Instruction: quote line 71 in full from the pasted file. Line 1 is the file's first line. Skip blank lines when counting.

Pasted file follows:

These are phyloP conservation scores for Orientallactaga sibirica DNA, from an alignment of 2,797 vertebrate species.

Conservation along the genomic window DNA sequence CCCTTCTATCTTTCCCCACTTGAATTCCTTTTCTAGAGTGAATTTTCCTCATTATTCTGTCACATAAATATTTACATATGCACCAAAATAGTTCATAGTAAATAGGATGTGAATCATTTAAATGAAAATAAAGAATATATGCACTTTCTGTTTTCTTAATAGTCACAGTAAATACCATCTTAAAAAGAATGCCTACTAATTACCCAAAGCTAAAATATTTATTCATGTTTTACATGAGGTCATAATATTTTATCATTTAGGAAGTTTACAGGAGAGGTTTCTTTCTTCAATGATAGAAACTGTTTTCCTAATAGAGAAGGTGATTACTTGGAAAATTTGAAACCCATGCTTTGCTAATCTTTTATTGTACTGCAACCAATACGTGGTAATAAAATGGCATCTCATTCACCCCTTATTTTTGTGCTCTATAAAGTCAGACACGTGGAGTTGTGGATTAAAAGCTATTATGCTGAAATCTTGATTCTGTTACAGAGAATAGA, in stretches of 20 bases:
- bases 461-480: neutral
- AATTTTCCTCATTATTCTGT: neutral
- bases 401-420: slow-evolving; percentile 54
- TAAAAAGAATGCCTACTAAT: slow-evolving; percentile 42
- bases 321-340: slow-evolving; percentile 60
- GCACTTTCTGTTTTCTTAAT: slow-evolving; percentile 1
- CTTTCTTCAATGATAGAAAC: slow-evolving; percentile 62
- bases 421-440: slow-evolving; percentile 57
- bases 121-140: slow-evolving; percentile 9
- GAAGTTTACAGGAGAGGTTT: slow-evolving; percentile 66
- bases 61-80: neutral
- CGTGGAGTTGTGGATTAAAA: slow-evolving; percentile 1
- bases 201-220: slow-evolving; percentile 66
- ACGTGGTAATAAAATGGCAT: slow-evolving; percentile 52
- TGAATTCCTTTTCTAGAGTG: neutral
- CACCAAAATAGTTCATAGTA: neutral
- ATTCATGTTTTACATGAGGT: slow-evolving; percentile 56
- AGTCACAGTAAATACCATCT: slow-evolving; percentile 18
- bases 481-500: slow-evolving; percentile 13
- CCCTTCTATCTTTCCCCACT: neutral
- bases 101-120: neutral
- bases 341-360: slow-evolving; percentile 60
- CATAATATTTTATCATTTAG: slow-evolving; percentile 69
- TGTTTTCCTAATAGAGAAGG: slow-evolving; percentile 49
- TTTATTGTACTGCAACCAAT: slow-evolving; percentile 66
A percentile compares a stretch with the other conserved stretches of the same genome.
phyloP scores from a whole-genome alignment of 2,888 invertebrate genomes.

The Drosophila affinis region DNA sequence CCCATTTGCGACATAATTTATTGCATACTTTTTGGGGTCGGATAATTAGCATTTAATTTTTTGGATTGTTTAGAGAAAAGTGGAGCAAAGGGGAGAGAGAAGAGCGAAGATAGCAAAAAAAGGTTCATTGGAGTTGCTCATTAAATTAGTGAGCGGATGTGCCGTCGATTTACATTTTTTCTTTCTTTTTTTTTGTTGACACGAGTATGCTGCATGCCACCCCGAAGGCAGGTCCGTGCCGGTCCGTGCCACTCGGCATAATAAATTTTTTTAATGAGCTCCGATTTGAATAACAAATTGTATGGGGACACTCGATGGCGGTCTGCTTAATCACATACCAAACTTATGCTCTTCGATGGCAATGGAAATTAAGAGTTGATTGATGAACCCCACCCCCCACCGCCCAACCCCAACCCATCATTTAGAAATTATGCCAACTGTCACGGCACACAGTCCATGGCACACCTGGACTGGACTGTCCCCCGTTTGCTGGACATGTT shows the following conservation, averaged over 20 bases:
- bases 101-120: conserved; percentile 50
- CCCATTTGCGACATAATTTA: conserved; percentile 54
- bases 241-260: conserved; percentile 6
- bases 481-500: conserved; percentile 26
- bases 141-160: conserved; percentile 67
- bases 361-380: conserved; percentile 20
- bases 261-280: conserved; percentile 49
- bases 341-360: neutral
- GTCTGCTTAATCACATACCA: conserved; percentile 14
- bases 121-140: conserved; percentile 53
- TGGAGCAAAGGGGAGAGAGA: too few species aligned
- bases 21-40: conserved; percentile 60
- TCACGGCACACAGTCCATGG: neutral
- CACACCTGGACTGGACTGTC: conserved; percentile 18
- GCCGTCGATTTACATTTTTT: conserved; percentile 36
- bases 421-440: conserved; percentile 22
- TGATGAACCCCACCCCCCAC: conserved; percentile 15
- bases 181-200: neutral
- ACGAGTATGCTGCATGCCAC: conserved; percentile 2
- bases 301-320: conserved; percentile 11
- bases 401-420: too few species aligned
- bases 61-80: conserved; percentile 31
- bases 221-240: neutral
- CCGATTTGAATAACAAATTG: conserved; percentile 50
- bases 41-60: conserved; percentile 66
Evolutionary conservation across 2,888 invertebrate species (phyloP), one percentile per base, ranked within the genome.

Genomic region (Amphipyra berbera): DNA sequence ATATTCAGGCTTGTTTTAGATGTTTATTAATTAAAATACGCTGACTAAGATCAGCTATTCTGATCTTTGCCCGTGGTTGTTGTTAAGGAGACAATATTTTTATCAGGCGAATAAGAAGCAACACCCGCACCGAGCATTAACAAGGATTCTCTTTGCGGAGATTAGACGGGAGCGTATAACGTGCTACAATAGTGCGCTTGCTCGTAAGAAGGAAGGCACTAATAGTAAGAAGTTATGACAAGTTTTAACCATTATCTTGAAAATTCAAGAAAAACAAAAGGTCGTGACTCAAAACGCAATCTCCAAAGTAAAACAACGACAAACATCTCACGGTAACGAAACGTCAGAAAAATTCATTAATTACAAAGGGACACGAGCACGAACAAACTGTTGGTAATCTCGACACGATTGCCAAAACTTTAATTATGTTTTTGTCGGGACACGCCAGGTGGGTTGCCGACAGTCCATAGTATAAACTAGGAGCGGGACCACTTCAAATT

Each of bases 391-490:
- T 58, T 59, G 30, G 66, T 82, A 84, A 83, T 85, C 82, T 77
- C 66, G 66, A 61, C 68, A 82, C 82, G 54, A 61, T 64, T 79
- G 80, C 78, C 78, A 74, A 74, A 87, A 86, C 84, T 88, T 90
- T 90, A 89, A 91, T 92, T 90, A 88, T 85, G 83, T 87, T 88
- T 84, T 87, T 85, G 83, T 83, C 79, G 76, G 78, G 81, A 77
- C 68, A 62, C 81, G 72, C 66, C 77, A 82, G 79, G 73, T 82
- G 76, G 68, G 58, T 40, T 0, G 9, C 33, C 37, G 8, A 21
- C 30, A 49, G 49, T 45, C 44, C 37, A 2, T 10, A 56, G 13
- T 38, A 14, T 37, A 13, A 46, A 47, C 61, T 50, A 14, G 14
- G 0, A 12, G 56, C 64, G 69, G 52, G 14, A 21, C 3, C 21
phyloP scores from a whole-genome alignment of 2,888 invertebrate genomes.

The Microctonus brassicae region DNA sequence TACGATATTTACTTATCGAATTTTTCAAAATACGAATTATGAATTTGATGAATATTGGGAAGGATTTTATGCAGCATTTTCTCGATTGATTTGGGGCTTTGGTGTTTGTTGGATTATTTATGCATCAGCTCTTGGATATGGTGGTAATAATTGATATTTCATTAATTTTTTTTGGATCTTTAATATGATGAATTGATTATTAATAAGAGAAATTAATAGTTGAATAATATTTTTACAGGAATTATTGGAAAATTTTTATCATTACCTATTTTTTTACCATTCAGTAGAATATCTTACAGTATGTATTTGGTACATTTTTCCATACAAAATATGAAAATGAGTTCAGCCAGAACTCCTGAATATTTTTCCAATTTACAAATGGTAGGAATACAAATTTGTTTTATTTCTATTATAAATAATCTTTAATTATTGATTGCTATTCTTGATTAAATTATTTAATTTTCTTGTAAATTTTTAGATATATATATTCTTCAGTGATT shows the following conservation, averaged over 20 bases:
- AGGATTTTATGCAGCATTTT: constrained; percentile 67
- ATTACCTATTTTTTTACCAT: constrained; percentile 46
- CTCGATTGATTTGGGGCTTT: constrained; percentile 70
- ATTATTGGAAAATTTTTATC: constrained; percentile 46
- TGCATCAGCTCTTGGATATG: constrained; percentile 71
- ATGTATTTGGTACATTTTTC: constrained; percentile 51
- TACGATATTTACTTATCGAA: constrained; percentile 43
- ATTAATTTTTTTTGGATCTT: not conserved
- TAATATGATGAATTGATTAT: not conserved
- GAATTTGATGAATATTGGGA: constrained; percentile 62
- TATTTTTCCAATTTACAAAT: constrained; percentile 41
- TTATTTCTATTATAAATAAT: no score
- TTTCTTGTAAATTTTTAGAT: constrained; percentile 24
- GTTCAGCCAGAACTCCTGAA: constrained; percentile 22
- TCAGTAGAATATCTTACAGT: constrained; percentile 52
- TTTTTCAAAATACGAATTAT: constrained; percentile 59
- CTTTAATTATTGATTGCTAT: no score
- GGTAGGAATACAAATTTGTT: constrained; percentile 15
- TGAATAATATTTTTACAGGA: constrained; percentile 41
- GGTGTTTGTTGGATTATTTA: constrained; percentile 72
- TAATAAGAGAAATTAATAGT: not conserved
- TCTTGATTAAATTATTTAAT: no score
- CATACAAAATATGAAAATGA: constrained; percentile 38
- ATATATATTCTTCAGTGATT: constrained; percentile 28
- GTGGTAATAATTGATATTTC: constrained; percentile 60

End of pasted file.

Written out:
- AGGATTTTATGCAGCATTTT: constrained; percentile 67